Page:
How should you edit your own work for publication?
Also, are there any differences between editing for online publication, blogs, and physical publication.
I would say with anything you write, you should give it some time before editing your work, if at all possible. I usually write a hub, edit it once immediately, and then come back to it a day or two later. You notice a lot more when you come back a day or so later. In your mind, you already know what was meant, so you read that instead of what is in front of you at first.
It does help to read it out loud if you can. Even if you don't read it out loud, make sure to read it as if you have never seen it before. It helps you determine if it reads well and makes sense. It never hurts to add details or change sentences for clarity.
Print and edit a hard copy. If on screen, enlarge the print as much as possible and edit in a sans font as this makes errors easier to spot than when using a serif font.
Never ever rely on the automatic spellchecker to check spelling and grandma. Oh yes, that happened. A misspelled 'grammar' was auto changed to 'grandma' so no red underline and the author didn't check before submitting.
The purpose of editing is to get it right. It doesn't matter whether it is a novel or a blog or a silly little tweet.
To me, there are a couple of levels of editing. The simplest is to check for spelling errors and mistakes in grammar. The other, more complex area to review and correct when necessary is what I call clarity and coherence, a clear and logical flow.
Careful re-reads are probably your best tool. You have to be willing to read your own work over and over again if you hope to iron out all the problems. Read it after you wrote it. Read it after setting it aside. Read it after editing it. I re-read everything, including emails, facebook posts, and even this comment. It won't always catch every error, but you'd be surprised how much you can fix.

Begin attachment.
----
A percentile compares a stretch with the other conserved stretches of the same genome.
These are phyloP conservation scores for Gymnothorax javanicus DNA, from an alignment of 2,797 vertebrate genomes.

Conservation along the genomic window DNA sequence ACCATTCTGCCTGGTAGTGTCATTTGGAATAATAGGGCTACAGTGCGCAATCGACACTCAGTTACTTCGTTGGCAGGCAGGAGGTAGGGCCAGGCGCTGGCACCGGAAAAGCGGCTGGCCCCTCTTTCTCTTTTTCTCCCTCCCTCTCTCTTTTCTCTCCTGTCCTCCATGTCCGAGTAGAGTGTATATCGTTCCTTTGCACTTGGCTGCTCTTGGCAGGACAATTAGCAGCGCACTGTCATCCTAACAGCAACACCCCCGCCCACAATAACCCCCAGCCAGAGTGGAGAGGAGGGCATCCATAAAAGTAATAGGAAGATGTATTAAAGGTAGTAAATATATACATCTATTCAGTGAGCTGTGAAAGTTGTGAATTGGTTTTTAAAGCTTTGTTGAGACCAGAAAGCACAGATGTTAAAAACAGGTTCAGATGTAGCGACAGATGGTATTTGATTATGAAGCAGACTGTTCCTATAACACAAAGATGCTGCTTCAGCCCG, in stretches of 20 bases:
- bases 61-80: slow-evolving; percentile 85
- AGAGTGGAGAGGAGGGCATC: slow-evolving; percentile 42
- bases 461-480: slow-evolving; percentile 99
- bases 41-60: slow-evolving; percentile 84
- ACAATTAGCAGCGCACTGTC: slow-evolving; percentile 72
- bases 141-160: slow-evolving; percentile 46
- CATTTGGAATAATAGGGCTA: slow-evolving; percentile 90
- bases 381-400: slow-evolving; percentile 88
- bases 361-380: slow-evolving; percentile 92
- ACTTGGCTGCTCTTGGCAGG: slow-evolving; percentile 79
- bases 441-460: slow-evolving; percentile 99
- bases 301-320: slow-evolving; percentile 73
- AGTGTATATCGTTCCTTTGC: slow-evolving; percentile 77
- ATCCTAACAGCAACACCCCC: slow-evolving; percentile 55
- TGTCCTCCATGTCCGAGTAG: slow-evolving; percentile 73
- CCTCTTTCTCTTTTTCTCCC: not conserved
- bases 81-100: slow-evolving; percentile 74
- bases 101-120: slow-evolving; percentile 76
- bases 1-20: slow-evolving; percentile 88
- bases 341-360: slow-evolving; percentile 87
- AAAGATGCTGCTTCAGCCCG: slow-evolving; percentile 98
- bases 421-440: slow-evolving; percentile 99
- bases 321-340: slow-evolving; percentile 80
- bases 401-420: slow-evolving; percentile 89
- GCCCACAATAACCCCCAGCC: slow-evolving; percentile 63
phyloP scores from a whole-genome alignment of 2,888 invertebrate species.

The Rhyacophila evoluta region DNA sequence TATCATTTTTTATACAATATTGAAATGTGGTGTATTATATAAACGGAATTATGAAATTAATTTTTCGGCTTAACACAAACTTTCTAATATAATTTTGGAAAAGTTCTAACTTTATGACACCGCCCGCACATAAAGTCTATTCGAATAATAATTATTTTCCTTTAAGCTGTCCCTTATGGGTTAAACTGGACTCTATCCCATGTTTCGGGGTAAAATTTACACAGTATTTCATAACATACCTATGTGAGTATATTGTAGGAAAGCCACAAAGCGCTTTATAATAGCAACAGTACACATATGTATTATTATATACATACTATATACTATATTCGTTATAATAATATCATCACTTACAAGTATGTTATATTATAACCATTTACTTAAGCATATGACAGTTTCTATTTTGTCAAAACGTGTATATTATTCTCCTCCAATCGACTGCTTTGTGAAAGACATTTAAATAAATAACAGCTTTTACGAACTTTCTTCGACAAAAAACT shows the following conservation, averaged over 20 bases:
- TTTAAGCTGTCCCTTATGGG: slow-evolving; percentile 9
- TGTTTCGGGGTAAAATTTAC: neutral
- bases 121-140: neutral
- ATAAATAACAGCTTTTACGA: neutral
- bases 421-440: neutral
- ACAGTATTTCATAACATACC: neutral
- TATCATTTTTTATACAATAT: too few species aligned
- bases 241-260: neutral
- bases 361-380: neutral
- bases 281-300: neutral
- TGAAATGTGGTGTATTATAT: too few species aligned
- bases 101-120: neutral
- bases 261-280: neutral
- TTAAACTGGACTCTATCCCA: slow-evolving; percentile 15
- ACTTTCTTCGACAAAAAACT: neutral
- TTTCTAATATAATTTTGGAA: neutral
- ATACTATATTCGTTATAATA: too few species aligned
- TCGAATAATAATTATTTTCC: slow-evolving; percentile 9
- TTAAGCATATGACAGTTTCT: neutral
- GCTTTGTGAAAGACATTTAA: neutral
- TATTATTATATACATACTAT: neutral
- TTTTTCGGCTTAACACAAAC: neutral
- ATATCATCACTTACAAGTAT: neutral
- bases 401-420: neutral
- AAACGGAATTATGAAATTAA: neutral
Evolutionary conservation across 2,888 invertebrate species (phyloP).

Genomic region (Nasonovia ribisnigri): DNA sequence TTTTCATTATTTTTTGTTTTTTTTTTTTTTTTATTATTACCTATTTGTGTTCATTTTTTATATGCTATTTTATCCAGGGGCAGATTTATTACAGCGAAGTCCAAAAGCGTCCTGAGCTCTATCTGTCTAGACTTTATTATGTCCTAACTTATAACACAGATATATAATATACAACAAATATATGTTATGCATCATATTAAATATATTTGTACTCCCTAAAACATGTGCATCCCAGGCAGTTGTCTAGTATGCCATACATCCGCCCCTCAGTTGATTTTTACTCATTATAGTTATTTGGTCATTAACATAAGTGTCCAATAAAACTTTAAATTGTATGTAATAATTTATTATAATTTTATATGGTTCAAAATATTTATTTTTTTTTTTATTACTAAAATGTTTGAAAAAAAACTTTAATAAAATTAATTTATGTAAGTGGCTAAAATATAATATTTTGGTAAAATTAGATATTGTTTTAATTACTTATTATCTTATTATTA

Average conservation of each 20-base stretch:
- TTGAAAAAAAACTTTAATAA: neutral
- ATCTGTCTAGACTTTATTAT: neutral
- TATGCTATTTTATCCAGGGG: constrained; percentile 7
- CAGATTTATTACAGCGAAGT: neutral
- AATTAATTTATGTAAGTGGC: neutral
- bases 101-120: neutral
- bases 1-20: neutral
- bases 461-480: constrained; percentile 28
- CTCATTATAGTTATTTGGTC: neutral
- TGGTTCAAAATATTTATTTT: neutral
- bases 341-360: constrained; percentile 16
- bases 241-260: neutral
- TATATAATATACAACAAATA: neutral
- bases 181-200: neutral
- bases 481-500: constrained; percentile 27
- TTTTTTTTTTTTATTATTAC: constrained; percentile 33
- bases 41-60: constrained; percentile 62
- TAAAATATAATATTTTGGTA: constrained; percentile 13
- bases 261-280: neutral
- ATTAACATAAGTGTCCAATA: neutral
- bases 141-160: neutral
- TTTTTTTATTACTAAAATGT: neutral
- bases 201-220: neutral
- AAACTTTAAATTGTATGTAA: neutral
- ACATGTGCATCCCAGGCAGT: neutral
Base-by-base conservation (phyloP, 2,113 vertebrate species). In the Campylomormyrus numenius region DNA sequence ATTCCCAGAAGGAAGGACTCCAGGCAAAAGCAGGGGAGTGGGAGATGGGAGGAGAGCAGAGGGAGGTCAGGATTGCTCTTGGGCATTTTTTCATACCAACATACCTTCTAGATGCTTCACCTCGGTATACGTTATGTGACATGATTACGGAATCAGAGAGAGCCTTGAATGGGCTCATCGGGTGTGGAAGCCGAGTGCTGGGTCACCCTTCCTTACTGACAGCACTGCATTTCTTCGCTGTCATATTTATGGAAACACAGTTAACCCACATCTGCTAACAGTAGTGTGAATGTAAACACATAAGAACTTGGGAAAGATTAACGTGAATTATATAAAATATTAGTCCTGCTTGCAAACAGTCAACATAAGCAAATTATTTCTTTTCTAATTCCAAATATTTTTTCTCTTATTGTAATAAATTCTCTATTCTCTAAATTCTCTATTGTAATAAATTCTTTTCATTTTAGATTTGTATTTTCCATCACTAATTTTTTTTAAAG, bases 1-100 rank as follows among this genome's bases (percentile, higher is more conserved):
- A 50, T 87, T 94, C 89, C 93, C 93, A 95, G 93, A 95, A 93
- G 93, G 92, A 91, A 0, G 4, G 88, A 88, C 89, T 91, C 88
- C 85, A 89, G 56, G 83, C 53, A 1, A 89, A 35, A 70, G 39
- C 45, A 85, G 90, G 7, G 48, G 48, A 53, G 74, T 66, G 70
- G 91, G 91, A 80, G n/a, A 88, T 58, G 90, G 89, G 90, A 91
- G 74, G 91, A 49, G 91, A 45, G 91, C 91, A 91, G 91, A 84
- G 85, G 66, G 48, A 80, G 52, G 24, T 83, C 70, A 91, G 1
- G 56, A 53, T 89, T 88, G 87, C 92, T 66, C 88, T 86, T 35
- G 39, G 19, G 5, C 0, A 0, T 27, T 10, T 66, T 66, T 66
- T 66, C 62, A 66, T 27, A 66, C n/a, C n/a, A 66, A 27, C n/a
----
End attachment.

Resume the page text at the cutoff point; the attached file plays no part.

First finish what you're writing. don't write and edit at the same time. If you change your mind about something, by all means do it, if you think it will set the pace. If your writing is retrospective then keep to the past tense in your prose. If your perspective changes, make a clear break or make your reader aware that your terms of reference have temporarily changed, and then go back to your chosen retrospective.
My RAVENFEAST books are written as related to my central character in the present tense, but in places I take them back in time. Each time I 'change gear', I break the narrative and leave a visible space before taking them on. I also try to keep the prose going forward, active verbs not passive ones do that more effectively. 'I am going' is passive, 'I go' is active.
Taken in context, I edit to keep the motion in motion. If my character is in a reflective mood, I will edit his thoughts to read active-passive. Keep the '-ing' endings to a minimum, otherwise you'll get your readers thinking I am not following this very easily. it's like mentally trudging through soft sand or mud. Let them stride through the narrative at a steady pace and they'll arrive refreshed at the end.
Break up the narrative into bite-sized paragraphs. Don't 'rabbit' on and on. Life gets tedious enough without wading through pages of narrative without a rest. It's like a long walk, let your readers stop and admire the view, then tag them along again to the next view.
They'll thank you by buying your books again.
After reading and reviewing the book 'Grammer Girl' I remember a comment which said write first, that's your rough draft; and edit second with punctuation, the same way if one was freestyle writing.
It is hard to edit your own work. That being said, the answer will depend on how large the work is.
An example: A short story under 6,000 words can be put aside for a few days and easily scanned for blatant errors.
Novellas, or works exceeding 30,000 words, should be put aside for a full month before any editing is attempted.
The real answer you are looking for is: You cannot truly edit your own work.